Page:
Mothers quite literally make the world go ’round. Yet only 25 current congresswomen are mothers to children under the age of 18, and all seven women with children under age 2 who ran in 2018 were not elected.
So why don’t mothers have more of a place in politics?
Political candidate Liuba Grechen Shirley had the same question during her own campaign this past November. She ran against her district’s 26-year Republican incumbent, and while she lost her race, she felt that her voice and other mothers’ voices were still needed in the political sphere. So she decided to do something about it, and on January 16th, Vote Mama was born.
Vote Mama is the first organization of its kind, devoted entirely to supporting mothers as they run for federal, state, and local government office. The organization’s aim is to focus on mothers with children under the age of 18, connecting them with other elected officials to talk about how to run, how to maintain work-life balance, and for general networking.
Grechen Shirley has long held an interest in politics, receiving dual bachelor’s degrees in Politics and Russian from New York University in 2003 and working for the United Nations for over a decade with a focus on parental-leave policies.
But it wasn’t until her own representative, Republican Congressman Pete King, came out in support of the Muslim ban in January 2017 that she knew she had to take a stand. She organized a march against the representative’s stance, meant to end at King’s office. But when she arrived to meet with the representative at 3:30 p.m. as instructed, Grechen Shirley found the doors locked and the lights off.
“I remember being shocked…that’s not the way you treat your constituents,” she told HelloGiggles.
She channeled her outrage into a 400-person march, which subsequently led to a meeting with King; it was after that meeting that she realized she needed to run for his seat.
Grechen Shirley began her campaign in October 2017, looking to replace the incumbent who has what she calls a “horrible voting record,” including voting against paid family leave.
Grechen Shirley was mother to a 1-year-old and a 3-year-old at the time, and had thought she would wait to run until they were grown. But King’s actions and continued disregard for his constituents fired her up and prompted her to move up her timeline.
“I took a leap of faith—I wasn’t really sure what I was getting myself into,” she told HelloGiggles. “The way our government is set up is geared toward getting older, wealthy men in office. It’s not set up for moms, it’s not set up for working Americans. To run for office, you have to take a year or two years without a salary.”
She was able to raise $126,000 in the first few months of campaigning with no staff and no babysitter, and soon after was noticed by Pantsuit Nation, drawing more support for her campaign from her community and other female politicians around the country. As she continued campaigning up until the November 2018 election, Grechen Shirley worked tirelessly, spending 40 hours per week on the phone and another 40 hours in her community. But she took a lot of flak for not giving enough time to her campaign or her family.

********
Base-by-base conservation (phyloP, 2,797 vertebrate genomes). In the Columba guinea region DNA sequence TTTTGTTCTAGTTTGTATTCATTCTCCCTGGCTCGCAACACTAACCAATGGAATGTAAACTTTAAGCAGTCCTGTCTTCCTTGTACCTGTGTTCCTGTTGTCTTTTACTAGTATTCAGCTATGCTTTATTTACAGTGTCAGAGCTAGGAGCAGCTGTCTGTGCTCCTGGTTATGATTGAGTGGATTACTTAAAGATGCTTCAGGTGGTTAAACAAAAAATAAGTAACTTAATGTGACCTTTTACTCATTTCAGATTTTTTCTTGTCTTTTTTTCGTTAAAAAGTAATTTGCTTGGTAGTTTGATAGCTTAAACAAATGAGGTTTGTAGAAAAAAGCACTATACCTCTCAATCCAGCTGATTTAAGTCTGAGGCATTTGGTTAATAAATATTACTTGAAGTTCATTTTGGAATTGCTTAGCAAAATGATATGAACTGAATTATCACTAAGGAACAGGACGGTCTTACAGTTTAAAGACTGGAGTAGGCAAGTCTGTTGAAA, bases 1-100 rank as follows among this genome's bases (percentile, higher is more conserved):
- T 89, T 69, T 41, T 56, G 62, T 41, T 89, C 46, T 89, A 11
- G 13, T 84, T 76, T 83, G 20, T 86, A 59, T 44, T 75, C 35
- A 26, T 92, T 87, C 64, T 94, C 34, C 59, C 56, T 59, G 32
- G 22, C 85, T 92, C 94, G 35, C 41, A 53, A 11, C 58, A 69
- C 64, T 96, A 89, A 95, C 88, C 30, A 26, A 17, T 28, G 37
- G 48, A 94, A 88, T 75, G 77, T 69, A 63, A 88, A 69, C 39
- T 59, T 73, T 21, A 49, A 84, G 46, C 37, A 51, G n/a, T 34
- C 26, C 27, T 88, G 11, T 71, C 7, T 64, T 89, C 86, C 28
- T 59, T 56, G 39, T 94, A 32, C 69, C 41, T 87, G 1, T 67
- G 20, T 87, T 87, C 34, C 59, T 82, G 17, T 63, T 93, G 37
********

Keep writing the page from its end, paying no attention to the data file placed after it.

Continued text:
“If you run for office as a mom, people discredit you. They think you’re an unviable candidate, they think you don’t have the time, they don’t take you seriously,” she said. Her opponents accused her of child abuse when her son broke his leg during the campaign, and others claimed she was using her children as “props” to get ahead.
Grechen Shirley was able to find solace in prominent Democratic politicians like Elizabeth Warren and Kirsten Gillibrand, both of whom offered recommendations on how she could be successful in all realms. She said that those meetings gave her the strength to keep going, even as she had to take money out of her retirement account for her campaign.
Ultimately, Grechen Shirley wasn’t able to replace King, losing by a mere six points. After taking a week off to spend time with her family, Grechen Shirley launched Vote Mama.
“I remembered wondering, ‘Why isn’t there more support, why isn’t there a playbook for how to run for Congress?'” she recalled. “I’m going to write that playbook, I’m going to build this PAC [political action committee].”
She took the money left over from her campaign, began fundraising with supporters, and had a director in place by December. Since its launch on January 16th, the Vote Mama advisory board has grown to 15 women—including freshmen congresswomen Katie Porter (D-California) and Kim Schrier (D-Washington)—and has already received many calls from other people who want to get involved.
Grechen Shirley emphasized that Vote Mama will support candidates up and down the ballot, just as she did with her FEC request last year, which asked the FEC to allow political candidates to use their campaign funds for child care. The commission ruled in her favor, so candidates can now use funds allocated for their campaign expenses—typically used for campaign staff salaries and promotional materials—to pay for child care, alleviating some of the pressure that mothers feel during their campaigns.
“Dads don’t face the same stigma,” Grechen Shirley said, referring to the 100 current congressmen who have children under 18. “We need to make sure we’re supporting children across the board.”
Now that Vote Mama is up and running, Grechen Shirley is excited for the future—especially with four women, including her supporters Warren and Gillibrand, running for the presidency in 2020. Vote Mama’s team is currently planning a big event in D.C. on February 12th, and another in New York City in March.
“The more moms we get into office, the more conversations we’ll have,” she said.